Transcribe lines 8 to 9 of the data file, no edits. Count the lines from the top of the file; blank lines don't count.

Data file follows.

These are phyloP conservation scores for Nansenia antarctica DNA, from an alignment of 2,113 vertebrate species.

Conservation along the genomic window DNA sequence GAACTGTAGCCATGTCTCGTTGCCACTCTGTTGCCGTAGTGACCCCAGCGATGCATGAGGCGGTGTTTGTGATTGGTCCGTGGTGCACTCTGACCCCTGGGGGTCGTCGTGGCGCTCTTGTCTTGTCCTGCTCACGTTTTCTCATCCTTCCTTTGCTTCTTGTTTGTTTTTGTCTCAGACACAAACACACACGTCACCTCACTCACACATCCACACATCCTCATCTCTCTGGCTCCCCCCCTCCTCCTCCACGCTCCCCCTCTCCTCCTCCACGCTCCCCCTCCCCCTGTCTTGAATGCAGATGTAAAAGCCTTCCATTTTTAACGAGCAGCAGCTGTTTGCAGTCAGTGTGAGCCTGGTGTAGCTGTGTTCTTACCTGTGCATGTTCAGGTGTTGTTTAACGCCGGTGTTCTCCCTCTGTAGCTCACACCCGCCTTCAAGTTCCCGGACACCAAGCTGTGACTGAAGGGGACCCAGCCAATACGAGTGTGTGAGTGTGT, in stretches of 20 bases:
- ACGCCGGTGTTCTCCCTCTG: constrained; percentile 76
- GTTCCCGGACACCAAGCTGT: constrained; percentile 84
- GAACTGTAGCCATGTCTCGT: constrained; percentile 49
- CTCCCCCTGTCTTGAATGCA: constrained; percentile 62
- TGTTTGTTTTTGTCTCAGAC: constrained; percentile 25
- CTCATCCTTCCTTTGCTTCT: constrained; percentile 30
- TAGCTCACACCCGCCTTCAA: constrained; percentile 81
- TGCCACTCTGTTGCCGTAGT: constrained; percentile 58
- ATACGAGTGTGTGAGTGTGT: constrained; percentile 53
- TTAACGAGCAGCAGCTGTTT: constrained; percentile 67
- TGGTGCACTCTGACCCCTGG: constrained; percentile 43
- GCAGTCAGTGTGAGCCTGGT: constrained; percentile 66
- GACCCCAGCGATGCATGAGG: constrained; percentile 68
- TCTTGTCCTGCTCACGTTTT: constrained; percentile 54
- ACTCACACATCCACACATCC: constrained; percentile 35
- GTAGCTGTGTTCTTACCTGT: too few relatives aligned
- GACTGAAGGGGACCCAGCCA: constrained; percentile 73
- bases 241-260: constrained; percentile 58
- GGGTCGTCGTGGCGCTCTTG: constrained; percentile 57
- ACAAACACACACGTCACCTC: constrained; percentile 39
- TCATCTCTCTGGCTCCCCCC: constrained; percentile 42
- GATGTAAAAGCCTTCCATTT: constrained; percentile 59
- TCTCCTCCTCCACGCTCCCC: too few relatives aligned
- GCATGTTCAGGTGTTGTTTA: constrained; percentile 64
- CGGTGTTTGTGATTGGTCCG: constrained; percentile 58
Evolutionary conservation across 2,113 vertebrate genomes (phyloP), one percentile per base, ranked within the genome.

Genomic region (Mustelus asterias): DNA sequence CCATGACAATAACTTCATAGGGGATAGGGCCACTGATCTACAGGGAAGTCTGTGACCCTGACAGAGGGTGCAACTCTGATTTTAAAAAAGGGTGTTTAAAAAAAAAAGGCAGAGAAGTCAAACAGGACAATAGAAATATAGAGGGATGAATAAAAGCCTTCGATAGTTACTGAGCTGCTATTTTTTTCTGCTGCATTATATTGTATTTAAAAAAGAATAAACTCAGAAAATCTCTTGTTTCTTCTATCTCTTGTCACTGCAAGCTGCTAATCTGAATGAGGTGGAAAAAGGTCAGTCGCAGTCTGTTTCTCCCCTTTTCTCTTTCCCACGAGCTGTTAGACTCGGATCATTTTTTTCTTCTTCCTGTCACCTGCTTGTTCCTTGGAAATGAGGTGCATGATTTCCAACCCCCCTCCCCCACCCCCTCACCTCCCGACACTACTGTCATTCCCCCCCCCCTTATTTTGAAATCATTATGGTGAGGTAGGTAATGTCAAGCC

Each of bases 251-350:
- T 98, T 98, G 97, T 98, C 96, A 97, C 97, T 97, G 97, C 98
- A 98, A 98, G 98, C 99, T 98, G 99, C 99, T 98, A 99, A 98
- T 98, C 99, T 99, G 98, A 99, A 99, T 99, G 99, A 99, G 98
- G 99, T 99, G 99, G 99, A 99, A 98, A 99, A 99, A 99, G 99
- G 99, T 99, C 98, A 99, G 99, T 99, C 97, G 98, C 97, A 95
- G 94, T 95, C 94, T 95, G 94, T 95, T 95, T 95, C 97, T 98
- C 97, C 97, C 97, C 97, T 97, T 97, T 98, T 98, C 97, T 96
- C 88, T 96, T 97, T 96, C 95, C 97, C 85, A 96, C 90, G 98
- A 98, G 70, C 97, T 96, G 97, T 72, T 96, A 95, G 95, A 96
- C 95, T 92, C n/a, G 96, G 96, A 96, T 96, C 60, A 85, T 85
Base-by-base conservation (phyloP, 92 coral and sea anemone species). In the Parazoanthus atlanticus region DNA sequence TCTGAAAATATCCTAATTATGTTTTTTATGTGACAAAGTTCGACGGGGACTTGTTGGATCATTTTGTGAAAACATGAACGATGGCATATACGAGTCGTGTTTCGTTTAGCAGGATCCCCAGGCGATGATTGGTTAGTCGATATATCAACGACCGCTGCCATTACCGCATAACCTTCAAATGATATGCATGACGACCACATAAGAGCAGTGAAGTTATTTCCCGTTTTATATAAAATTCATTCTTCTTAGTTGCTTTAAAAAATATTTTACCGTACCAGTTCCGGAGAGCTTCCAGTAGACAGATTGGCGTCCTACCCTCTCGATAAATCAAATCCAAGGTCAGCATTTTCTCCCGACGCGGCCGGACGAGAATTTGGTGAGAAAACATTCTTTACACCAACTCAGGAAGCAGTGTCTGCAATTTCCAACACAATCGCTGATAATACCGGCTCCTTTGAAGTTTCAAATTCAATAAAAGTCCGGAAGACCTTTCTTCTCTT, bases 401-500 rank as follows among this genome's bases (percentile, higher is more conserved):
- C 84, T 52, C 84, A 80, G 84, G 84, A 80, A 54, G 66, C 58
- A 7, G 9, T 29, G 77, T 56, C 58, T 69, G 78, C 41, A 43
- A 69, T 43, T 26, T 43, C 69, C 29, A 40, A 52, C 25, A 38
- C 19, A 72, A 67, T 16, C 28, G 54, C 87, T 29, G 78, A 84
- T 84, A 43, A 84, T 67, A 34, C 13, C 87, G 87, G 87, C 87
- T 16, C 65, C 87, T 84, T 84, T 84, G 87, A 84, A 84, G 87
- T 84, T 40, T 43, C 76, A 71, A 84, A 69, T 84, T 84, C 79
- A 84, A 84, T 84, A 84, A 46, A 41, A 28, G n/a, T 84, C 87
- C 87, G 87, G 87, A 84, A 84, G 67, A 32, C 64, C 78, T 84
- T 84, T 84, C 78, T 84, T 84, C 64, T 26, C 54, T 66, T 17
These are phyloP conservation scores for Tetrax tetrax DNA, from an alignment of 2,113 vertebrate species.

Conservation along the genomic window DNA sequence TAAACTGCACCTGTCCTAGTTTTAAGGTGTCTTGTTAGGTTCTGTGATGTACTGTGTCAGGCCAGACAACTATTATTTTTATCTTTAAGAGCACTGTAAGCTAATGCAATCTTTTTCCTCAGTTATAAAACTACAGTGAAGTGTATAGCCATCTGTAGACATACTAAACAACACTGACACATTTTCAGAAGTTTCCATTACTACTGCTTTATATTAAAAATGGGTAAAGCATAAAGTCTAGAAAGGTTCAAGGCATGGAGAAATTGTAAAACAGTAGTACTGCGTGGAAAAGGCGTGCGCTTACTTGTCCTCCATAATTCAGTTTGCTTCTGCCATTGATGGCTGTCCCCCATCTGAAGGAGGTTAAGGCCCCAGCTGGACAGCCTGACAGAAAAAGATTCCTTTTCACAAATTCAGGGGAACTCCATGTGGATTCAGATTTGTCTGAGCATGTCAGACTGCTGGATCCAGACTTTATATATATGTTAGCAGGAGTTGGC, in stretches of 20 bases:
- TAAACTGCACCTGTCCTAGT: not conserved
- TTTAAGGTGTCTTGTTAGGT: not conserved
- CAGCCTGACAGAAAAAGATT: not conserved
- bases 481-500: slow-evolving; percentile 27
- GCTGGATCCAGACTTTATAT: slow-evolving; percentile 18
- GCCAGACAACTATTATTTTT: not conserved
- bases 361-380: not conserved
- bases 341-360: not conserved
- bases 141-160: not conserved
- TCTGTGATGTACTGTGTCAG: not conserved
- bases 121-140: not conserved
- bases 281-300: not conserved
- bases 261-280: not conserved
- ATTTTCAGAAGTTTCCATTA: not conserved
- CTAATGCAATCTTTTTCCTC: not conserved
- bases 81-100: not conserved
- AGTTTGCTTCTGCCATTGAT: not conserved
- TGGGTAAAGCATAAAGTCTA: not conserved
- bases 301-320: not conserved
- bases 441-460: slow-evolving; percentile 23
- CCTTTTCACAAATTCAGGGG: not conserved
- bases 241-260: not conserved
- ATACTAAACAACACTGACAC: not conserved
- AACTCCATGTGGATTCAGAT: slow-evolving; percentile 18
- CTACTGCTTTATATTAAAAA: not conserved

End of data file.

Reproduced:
- CTCATCCTTCCTTTGCTTCT: constrained; percentile 30
- TAGCTCACACCCGCCTTCAA: constrained; percentile 81